Thursday, March 31, 2011

12-Team Total Points Squad


C - Buster Posey
1B - Carlos Pena
2B - Kelly Johnson
SS - Elvis Andrus
3B - Alex Rodriguez
OF - Ichiro Suzuki
OF - Alex Rios
OF - Mike Stanton
Util - Delmon Young
BN - Angel Pagan
BN - Ike Davis
BN - Placido Polanco
BN - Jhonny Peralta

SP - Felix Hernandez
SP - Clayton Kershaw
SP - David Price
SP - Francisco Liriano
RP - Fernando Rodney
RP - Matt Capps
SP - Clay Buchholz
SP - Michael Pineda
SP - Hiroki Kuroda
SP - Fausto Carmona
SP - Kyle McClellan

A total points league is very different from a head-to-head one. For those don't know the difference, I will explain.
In my head-to-head league, one team plays another team for an entire week. We have 19 different stats that we keep track of. Whoever wins a particular stat that week gets 1 'win.' If you win all of the stats (which I have never seen happen) your record would be 19-0. Say you went 11-8 the next week, your overall record would be 20-8 and so on. At the end of the year, the six best teams make the playoffs and compete for three weeks to crown a champ. In the head-to-head format, every team that makes the playoffs has a chance to win the title.
Total points is pretty self explanatory. You get points for stats (1 for a 1B, 2 for a 2B, -.5 for a K, etc). At the end of the year, whoever has the most points wins. Whereas this is probably the best game-type (along with Rotisserie) to determine the 'best team,' I'm not really a fan of it because not every team has a chance to win. Come the middle of August, some of the bottom teams have no realistic chance to win and may give up. I don't like that. Fans of total points and rotisserie will say it is the best system because it ultimately shows who the best team is. That's fine and all, but that's not how it is done in real sports. Every day (or week), every team has a chance to win or play the spoiler. You may have the best record during the regular season and lose in the playoffs, but 'stuff' happens. Deal with it. And this is coming from a guy who has had the best Fantasy BBall team over the last three years and has zero championships to show for it.

Before I start going through my draft process, I would like to point out this tid-bit of information. Last year in this league, 25 pitchers had more total points than the No. 1 hitter in Albert Pujols. Knowing that, my draft philosophy became rather easy to figure out.
With the 6th of 12 picks, I took Felix Hernandez (the third highest pitcher last year behind Halladay and Wainwright). After watching my buddy and commish Jason Boris tell me that there is no advantage with pitchers (BS) and then take Halladay with the 4th overall pick, I went with King Felix. I was looking to take a SP regardless of what he said, but that just cemented my thought process. The reason pitchers are so valuable is because they get 3 points-per-inning and 1 point per K while losing -.5 point per K/H/BB, etc. Oh, not to mention they get 10 points for a win and only lose five for a loss. Whereas hitters may get you 12 points on a good day, pitchers can get you around 30.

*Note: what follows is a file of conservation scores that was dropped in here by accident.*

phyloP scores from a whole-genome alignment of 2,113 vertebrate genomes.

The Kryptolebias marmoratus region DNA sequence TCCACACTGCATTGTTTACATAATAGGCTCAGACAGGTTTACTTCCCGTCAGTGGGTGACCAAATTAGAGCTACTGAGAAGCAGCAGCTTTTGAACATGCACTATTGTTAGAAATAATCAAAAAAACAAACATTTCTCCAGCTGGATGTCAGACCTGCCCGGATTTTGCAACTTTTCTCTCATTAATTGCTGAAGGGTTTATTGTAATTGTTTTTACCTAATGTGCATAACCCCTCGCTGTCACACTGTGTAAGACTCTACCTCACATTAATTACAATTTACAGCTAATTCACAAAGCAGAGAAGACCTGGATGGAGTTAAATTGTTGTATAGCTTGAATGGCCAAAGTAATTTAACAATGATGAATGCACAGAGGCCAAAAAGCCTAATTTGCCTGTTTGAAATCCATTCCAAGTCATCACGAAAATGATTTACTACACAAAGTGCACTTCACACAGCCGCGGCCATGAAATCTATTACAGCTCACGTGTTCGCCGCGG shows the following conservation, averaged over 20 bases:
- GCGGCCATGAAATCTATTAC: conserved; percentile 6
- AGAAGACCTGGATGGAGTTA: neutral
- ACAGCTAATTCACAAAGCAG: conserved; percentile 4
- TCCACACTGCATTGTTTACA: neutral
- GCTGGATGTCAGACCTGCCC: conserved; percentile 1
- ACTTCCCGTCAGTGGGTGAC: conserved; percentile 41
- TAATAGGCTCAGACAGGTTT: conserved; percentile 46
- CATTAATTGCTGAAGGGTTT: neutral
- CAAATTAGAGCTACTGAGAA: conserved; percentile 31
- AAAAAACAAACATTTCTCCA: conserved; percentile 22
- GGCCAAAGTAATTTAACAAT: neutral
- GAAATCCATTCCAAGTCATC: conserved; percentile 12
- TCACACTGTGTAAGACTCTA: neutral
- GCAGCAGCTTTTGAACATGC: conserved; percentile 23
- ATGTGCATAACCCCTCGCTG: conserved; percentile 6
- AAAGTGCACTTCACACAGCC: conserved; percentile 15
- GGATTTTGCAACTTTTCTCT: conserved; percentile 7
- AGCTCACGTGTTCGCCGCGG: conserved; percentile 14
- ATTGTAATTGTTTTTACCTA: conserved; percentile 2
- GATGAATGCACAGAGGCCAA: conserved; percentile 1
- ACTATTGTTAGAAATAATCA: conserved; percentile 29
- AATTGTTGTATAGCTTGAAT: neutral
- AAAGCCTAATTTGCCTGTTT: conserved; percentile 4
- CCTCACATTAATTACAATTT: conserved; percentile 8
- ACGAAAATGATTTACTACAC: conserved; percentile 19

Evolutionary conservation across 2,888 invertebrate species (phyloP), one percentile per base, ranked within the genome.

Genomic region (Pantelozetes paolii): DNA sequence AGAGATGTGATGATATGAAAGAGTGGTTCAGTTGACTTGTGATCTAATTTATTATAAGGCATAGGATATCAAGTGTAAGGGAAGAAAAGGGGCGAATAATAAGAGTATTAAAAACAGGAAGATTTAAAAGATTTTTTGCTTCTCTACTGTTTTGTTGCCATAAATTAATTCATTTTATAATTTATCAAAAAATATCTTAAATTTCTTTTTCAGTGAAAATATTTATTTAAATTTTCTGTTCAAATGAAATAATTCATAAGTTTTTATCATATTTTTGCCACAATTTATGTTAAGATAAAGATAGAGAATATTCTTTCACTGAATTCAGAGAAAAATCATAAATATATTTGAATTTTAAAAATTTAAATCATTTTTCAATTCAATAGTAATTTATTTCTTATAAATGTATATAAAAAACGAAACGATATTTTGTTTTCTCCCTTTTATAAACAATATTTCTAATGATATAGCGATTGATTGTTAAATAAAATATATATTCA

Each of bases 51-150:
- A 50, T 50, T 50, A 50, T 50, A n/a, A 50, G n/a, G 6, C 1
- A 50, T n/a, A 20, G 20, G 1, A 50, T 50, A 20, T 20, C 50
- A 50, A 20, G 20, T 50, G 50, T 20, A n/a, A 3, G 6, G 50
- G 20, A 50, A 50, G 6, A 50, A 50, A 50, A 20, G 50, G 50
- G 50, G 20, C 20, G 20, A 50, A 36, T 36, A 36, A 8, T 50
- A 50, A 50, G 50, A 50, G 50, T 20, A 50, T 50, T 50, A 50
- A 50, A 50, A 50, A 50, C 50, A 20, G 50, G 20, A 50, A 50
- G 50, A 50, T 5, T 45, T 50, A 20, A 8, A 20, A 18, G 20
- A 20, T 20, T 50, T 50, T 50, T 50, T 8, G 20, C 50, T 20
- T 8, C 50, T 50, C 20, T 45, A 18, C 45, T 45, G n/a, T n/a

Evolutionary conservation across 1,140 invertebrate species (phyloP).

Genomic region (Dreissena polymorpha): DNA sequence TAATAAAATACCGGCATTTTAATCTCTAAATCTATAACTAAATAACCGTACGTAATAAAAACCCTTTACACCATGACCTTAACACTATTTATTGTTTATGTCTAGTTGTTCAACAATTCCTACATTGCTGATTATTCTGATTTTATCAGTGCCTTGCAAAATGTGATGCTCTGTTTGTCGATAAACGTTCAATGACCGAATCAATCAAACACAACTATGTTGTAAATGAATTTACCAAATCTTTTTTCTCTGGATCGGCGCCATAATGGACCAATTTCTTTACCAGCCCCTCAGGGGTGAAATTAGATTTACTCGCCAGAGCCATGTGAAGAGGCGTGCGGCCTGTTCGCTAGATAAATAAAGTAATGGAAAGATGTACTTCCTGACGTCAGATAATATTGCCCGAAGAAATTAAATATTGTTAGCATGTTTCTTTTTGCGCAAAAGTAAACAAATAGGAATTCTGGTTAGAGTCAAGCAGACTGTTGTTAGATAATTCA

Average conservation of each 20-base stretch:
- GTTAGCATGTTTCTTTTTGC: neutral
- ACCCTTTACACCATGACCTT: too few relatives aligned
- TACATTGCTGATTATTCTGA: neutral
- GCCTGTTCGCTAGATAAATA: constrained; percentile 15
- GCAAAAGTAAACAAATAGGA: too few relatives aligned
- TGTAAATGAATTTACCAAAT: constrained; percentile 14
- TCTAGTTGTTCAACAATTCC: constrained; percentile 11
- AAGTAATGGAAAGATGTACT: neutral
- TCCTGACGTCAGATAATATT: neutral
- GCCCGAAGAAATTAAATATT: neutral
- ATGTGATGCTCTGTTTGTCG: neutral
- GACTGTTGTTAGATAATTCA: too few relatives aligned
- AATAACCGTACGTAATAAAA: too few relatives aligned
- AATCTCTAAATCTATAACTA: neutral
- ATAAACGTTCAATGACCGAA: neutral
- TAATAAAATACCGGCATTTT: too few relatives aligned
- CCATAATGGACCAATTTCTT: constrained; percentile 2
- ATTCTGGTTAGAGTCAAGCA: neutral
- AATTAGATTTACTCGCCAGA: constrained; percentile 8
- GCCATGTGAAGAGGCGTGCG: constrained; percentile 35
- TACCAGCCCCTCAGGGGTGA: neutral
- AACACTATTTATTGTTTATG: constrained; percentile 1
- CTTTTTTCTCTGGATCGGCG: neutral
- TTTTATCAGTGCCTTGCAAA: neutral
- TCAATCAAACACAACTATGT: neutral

I stuck with this philosophy and took three pitchers over the next five rounds. I went A-Rod, Kershaw, Posey, Price and Liriano. Price was the eighth in scoring last year, while Kershaw was 19th. Having three of the top 19 scorers on one team isn't too bad according to my calculations. Liriano was also 34th in 2010. Not too shabby.
The rest of my draft was spent filling out my lineup. I took five consecutive bats before adding another SP in Buchholz. I may not have the deadliest lineup, but no one in the league is going to mess with my starting pitching.
Still, I don't think my lineup is that sub-par. Posey, Rodriguez, Suzuki, Rios and Young are pretty solid. If they get me an average of 2-5 points per day I will be happy.
Fortunately for me, some of my other buddies and I did a head-to-head points league last year and found out that pitching was the way to go. I have my fingers crossed that it proves true once again.

Tuesday, March 29, 2011

10-Team Head-to-Head Fantasy Baseball Squad


C - Brian McCann
1B - Adrian Gonzalez (received in deal for Robinson Cano)
2B - Dustin Pedroia
SS - Omar Infante
3B - Alex Rodriguez
OF - Shane Victorino
OF - Shin-Soo Choo
OF - Mike Stanton
Util - Vlad Guerrero
BN - Ike Davis
BN - Colby Rasmus
BN - Mike Aviles

SP - Ubaldo Jimenez
SP - Francisco Liriano
RP - Matt Thornton
RP - Fernando Rodney
SP - Dan Haren
SP - Clay Buchholz
SP - Ricky Nolasco
SP - Michael Pineda
SP - Kyle McClellan

Some things pop out right away...
1. I said F(orget) closers. I was still busy filling my lineup out when the good ones started to go. Heck, Dennis Egan and Mike Iannotto didn't even have one on their rosters at the end of last season. I mean it is only one stat. I usually like closers, but the process of the draft didn't allow it. From what I read Thornton is doing well, but Rodney has been shaky. What else is new?

2. Although SS is probably my weakest position, Infante is pretty solid. He hit .321 in 134 games last year, climbing up from .305 and .293 the two years before. So far he has been batting either second or third in front of HanRam. I'll take that in the 15th round.

3. OF is a little weak as well. I like Choo and Vlad in Baltimore despite his age. Stanton will be the question mark. I'm looking for power out of him though, which should come. Choo and Victorino will be my speed.